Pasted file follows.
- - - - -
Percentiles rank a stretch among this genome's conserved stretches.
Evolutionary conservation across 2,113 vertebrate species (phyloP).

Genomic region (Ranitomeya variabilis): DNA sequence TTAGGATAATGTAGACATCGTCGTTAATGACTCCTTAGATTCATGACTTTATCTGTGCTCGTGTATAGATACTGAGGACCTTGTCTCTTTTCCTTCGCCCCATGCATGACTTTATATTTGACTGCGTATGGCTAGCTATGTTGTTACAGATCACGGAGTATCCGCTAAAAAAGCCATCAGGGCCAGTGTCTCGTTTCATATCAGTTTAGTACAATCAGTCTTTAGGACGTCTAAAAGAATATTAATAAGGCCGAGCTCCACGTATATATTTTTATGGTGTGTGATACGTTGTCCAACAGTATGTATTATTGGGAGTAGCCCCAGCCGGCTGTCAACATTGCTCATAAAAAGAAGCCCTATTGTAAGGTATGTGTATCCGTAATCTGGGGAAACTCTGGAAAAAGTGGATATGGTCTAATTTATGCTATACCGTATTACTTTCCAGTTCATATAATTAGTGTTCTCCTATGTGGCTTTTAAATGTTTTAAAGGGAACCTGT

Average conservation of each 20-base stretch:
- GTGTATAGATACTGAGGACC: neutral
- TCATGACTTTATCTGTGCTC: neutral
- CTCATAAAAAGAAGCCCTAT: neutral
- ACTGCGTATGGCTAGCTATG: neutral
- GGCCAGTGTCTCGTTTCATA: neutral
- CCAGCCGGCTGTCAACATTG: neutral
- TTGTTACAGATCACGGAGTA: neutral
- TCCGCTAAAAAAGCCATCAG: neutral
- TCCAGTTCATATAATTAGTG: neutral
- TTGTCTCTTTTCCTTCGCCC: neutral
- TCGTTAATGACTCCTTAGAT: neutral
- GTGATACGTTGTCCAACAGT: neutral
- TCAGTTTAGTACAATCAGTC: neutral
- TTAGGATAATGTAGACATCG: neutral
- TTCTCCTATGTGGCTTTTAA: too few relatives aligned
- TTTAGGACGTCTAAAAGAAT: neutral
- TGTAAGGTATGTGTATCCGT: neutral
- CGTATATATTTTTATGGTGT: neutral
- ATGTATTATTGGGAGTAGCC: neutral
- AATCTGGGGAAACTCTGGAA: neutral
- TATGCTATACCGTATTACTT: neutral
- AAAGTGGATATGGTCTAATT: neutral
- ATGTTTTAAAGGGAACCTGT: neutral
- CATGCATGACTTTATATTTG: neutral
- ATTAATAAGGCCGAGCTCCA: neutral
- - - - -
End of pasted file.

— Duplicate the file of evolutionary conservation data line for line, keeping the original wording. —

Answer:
Percentiles rank a stretch among this genome's conserved stretches.
Evolutionary conservation across 2,113 vertebrate species (phyloP).

Genomic region (Ranitomeya variabilis): DNA sequence TTAGGATAATGTAGACATCGTCGTTAATGACTCCTTAGATTCATGACTTTATCTGTGCTCGTGTATAGATACTGAGGACCTTGTCTCTTTTCCTTCGCCCCATGCATGACTTTATATTTGACTGCGTATGGCTAGCTATGTTGTTACAGATCACGGAGTATCCGCTAAAAAAGCCATCAGGGCCAGTGTCTCGTTTCATATCAGTTTAGTACAATCAGTCTTTAGGACGTCTAAAAGAATATTAATAAGGCCGAGCTCCACGTATATATTTTTATGGTGTGTGATACGTTGTCCAACAGTATGTATTATTGGGAGTAGCCCCAGCCGGCTGTCAACATTGCTCATAAAAAGAAGCCCTATTGTAAGGTATGTGTATCCGTAATCTGGGGAAACTCTGGAAAAAGTGGATATGGTCTAATTTATGCTATACCGTATTACTTTCCAGTTCATATAATTAGTGTTCTCCTATGTGGCTTTTAAATGTTTTAAAGGGAACCTGT

Average conservation of each 20-base stretch:
- GTGTATAGATACTGAGGACC: neutral
- TCATGACTTTATCTGTGCTC: neutral
- CTCATAAAAAGAAGCCCTAT: neutral
- ACTGCGTATGGCTAGCTATG: neutral
- GGCCAGTGTCTCGTTTCATA: neutral
- CCAGCCGGCTGTCAACATTG: neutral
- TTGTTACAGATCACGGAGTA: neutral
- TCCGCTAAAAAAGCCATCAG: neutral
- TCCAGTTCATATAATTAGTG: neutral
- TTGTCTCTTTTCCTTCGCCC: neutral
- TCGTTAATGACTCCTTAGAT: neutral
- GTGATACGTTGTCCAACAGT: neutral
- TCAGTTTAGTACAATCAGTC: neutral
- TTAGGATAATGTAGACATCG: neutral
- TTCTCCTATGTGGCTTTTAA: too few relatives aligned
- TTTAGGACGTCTAAAAGAAT: neutral
- TGTAAGGTATGTGTATCCGT: neutral
- CGTATATATTTTTATGGTGT: neutral
- ATGTATTATTGGGAGTAGCC: neutral
- AATCTGGGGAAACTCTGGAA: neutral
- TATGCTATACCGTATTACTT: neutral
- AAAGTGGATATGGTCTAATT: neutral
- ATGTTTTAAAGGGAACCTGT: neutral
- CATGCATGACTTTATATTTG: neutral
- ATTAATAAGGCCGAGCTCCA: neutral